JVC's HD-resolution camcorder. First? Doesn't matter.

JVC expands its Everio line of hard disk-based camcorders with a three-chip, high-definition model. But there's a catch.

Lori Grunin Senior Editor / Advice
I've been reviewing hardware and software, devising testing methodology and handed out buying advice for what seems like forever; I'm currently absorbed by computers and gaming hardware, but previously spent many years concentrating on cameras. I've also volunteered with a cat rescue for over 15 years doing adoptions, designing marketing materials, managing volunteers and, of course, photographing cats.
Expertise Photography, PCs and laptops, gaming and gaming accessories
Lori Grunin

Leave it to JVC to do something just a little bit different with its high-end consumer products. The company's Everio GZ-HD7, announced today at CES, has all the right creds: three progressive-scan 1/5-inch chips; a Fujinon HD broadcast lens; a hard disk capable of recording five hours of maximum-quality video; and a reasonable $1,799.95 price tag. JVC bills the GZ-HD7 as the first consumer model that records full HD video, which might be true; I could swear that Sony's AVCHD models record at the same 1920x1080 resolution, but I don't have time to check (and the Sony Web site is quite uninformative on this point). It's definitely the first 3CCD model. Regardless, first or not, it's a good thing.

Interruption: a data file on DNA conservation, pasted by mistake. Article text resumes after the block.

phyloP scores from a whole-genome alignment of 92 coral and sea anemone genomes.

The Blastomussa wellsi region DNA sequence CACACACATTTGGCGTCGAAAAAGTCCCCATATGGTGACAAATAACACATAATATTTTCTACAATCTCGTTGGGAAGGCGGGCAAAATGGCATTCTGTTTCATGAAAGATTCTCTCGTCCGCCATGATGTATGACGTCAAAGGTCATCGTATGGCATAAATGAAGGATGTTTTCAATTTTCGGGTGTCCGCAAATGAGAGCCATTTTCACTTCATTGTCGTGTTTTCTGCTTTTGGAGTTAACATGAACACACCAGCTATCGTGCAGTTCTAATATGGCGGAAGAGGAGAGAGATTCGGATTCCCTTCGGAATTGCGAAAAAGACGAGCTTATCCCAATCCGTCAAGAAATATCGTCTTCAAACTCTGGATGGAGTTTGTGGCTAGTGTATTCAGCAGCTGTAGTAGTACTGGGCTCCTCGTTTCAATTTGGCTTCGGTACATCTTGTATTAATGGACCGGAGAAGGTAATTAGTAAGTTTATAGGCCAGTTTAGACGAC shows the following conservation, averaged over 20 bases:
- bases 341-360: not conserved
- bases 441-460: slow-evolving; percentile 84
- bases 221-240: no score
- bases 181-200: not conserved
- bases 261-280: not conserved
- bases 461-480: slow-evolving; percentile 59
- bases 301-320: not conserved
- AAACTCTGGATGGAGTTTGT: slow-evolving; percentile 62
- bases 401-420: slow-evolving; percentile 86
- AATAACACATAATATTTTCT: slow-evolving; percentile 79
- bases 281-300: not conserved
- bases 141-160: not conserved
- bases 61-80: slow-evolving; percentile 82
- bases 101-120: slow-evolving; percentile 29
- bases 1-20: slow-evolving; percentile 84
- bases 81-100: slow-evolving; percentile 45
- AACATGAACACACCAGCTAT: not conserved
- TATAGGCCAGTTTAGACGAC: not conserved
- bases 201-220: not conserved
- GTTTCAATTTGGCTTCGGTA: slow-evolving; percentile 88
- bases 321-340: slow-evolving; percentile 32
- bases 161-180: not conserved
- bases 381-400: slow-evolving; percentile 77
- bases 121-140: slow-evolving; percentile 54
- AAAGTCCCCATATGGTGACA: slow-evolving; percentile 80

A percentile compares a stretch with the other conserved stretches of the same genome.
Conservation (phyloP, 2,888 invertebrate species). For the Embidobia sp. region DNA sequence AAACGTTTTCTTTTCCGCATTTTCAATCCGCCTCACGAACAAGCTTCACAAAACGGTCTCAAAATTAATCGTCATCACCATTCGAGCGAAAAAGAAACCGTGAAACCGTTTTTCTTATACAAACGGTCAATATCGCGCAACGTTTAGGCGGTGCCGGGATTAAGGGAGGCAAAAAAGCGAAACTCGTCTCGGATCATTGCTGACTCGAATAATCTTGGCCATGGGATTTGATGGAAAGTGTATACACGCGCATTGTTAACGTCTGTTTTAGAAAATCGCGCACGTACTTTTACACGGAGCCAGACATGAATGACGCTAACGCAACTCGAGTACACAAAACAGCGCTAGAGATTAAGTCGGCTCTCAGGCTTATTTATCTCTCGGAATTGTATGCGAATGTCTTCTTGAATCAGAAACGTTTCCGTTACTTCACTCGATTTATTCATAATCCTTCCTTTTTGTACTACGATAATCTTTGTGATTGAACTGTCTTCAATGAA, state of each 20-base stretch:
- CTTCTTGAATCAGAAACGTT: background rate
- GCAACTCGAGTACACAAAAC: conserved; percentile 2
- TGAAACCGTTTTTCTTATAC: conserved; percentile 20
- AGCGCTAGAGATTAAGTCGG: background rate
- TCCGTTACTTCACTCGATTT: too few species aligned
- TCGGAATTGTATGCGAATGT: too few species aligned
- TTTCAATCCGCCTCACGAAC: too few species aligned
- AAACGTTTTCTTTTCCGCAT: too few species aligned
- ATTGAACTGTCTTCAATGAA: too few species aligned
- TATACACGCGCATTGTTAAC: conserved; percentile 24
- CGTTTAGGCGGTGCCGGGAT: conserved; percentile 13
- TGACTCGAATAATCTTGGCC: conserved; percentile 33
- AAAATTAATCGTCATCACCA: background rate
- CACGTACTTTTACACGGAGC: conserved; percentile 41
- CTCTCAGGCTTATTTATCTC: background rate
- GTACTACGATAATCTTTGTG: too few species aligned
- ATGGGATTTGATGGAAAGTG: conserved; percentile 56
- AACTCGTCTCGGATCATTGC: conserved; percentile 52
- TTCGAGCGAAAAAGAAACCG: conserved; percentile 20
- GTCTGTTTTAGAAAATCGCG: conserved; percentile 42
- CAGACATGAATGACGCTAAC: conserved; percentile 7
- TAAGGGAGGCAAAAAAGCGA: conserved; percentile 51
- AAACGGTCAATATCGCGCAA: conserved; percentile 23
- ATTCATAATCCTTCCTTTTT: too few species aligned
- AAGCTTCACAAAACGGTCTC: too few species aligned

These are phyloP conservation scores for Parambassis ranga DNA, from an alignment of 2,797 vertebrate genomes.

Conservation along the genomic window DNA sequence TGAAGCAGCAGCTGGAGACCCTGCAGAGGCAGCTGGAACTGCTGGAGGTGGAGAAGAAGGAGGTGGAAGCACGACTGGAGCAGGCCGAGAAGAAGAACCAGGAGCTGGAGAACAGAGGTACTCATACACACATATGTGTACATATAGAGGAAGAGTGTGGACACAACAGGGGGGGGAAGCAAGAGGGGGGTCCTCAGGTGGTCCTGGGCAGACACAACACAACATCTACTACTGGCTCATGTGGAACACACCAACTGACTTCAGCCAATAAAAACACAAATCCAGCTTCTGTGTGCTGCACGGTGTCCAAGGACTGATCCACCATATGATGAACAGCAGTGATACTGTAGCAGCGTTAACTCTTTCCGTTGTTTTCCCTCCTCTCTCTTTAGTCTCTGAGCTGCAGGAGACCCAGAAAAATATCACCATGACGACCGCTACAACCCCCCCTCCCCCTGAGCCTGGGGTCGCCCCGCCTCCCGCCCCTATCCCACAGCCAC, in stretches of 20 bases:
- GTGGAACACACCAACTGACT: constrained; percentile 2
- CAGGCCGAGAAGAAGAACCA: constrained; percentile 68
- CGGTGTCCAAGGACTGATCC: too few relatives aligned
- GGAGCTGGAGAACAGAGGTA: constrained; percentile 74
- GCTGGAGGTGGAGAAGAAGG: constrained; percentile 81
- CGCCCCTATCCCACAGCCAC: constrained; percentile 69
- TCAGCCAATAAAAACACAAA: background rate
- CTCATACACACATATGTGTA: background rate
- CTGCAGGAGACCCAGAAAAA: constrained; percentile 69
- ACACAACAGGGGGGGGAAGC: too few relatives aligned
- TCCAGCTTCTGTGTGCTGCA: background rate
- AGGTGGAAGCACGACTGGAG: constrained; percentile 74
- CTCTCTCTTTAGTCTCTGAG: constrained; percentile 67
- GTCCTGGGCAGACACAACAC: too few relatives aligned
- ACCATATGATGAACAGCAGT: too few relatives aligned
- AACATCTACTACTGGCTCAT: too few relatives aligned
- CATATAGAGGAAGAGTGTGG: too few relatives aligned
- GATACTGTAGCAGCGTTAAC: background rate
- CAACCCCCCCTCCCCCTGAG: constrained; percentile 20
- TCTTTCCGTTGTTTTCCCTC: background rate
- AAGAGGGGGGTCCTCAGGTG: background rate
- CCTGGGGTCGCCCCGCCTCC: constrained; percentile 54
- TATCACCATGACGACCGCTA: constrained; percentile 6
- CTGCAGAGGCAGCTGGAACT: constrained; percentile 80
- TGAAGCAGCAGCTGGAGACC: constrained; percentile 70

JVC Everio GZ-HD7

But the company cut corners on the CCDs. First, they're really small. Second, each chip is a mere 976x548 pixels, using JVC's pixel shift technology to generate--dare I say "interpolate"?--it's vaunted "full" HD resolution. The jury on this one will have to remain sequestered until review units are available. The camcorder is slated to ship in April.